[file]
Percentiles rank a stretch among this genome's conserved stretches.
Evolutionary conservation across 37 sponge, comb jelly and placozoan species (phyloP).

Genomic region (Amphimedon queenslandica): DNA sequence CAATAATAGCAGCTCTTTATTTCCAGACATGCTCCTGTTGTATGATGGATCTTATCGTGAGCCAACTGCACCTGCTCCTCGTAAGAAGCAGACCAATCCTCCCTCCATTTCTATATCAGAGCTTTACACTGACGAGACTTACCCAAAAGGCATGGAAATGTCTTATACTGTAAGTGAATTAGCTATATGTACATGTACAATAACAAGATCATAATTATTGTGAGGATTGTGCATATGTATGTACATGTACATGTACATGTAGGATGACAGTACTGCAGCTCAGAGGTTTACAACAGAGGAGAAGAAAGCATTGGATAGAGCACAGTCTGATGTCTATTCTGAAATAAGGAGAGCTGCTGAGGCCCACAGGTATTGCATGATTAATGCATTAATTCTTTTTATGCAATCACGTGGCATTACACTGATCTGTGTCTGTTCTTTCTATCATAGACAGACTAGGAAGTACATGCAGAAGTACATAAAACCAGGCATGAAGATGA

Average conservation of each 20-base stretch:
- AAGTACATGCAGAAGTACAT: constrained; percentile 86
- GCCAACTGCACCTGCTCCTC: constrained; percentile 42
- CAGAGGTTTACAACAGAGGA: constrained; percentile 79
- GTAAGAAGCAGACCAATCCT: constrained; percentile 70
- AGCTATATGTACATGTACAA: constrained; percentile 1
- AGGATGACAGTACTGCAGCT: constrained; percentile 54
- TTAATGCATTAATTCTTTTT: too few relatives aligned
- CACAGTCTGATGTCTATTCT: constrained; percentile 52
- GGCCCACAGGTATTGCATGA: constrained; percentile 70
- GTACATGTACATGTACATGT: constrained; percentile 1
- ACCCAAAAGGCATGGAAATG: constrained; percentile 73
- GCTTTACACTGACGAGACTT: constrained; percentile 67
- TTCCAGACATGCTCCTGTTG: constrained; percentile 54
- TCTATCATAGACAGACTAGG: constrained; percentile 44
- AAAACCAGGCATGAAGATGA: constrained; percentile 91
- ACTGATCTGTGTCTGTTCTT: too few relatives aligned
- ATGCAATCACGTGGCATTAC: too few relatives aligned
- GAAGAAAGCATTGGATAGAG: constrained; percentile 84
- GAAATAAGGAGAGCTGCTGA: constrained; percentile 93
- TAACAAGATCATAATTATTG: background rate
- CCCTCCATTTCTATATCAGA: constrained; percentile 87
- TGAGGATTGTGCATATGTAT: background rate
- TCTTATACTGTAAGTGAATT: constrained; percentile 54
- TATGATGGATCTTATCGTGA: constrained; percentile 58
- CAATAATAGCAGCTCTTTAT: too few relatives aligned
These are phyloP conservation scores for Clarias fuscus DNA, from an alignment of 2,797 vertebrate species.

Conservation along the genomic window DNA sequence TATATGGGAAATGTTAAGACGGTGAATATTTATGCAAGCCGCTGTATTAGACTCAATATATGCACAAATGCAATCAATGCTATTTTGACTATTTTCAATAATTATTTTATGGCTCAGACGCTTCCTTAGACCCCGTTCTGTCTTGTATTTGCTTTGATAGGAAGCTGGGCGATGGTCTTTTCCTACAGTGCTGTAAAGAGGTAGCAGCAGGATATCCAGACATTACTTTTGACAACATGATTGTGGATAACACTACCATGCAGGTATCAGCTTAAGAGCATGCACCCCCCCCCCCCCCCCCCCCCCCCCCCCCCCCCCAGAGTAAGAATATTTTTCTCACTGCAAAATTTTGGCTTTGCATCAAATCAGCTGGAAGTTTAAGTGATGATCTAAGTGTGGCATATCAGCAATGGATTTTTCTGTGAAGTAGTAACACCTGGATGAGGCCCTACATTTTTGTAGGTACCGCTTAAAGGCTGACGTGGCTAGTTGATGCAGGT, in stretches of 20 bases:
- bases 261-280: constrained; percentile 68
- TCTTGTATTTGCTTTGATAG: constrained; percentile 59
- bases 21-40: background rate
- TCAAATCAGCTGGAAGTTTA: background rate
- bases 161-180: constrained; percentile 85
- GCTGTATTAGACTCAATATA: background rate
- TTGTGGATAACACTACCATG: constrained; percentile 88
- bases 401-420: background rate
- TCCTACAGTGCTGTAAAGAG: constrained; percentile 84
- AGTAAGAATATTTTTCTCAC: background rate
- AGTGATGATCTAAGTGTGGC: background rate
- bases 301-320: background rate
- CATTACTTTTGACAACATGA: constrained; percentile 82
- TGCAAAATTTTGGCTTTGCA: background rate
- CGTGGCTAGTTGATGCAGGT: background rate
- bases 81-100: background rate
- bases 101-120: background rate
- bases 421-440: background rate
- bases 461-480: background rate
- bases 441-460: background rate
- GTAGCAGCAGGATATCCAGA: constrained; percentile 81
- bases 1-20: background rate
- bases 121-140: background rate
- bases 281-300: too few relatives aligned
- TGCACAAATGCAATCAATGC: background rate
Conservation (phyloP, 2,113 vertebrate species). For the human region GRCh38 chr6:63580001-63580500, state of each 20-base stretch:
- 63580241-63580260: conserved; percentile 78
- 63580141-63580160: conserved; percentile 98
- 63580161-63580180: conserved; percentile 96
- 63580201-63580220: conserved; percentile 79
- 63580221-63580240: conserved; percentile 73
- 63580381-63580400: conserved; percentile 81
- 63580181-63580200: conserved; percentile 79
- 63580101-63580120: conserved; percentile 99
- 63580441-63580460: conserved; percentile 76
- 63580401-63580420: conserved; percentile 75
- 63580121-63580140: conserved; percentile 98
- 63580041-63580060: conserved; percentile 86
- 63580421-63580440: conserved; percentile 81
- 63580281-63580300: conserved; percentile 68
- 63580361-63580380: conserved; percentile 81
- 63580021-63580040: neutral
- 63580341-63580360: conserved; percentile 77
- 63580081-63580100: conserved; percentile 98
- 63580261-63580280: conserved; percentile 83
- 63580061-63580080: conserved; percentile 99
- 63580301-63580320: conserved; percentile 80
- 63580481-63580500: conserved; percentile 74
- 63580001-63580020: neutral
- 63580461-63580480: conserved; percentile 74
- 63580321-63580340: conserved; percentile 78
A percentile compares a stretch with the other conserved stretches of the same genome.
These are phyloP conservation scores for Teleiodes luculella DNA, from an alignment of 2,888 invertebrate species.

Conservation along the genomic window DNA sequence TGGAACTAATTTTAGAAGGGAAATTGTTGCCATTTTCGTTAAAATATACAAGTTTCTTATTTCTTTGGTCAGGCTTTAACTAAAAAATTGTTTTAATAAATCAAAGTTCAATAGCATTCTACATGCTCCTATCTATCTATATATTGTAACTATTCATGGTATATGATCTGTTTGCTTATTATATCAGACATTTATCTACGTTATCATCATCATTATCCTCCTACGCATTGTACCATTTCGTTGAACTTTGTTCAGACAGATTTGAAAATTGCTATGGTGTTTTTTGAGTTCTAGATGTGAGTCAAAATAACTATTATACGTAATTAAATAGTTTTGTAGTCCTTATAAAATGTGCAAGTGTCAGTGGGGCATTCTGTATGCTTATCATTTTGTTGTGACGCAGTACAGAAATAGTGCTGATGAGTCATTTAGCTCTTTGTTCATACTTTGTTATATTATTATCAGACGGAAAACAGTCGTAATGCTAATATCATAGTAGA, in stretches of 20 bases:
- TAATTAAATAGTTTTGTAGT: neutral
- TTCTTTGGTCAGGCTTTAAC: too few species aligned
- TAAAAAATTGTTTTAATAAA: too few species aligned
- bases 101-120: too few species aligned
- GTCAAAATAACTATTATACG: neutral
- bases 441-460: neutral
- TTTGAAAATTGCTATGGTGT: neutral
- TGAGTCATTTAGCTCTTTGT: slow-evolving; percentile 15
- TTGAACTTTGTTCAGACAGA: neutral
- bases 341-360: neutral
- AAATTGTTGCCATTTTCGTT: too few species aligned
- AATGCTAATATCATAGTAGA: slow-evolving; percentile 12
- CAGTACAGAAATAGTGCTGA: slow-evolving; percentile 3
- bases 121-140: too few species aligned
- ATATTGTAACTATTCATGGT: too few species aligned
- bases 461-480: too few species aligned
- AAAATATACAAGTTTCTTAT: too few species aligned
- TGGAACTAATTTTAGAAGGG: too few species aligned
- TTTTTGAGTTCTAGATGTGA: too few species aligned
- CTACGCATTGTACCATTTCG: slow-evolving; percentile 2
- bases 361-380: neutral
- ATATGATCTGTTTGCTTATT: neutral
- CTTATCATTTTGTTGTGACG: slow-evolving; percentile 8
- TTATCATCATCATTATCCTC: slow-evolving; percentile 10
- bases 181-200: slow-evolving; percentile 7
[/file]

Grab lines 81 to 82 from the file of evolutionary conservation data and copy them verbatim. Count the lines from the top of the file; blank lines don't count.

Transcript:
- 63580461-63580480: conserved; percentile 74
- 63580321-63580340: conserved; percentile 78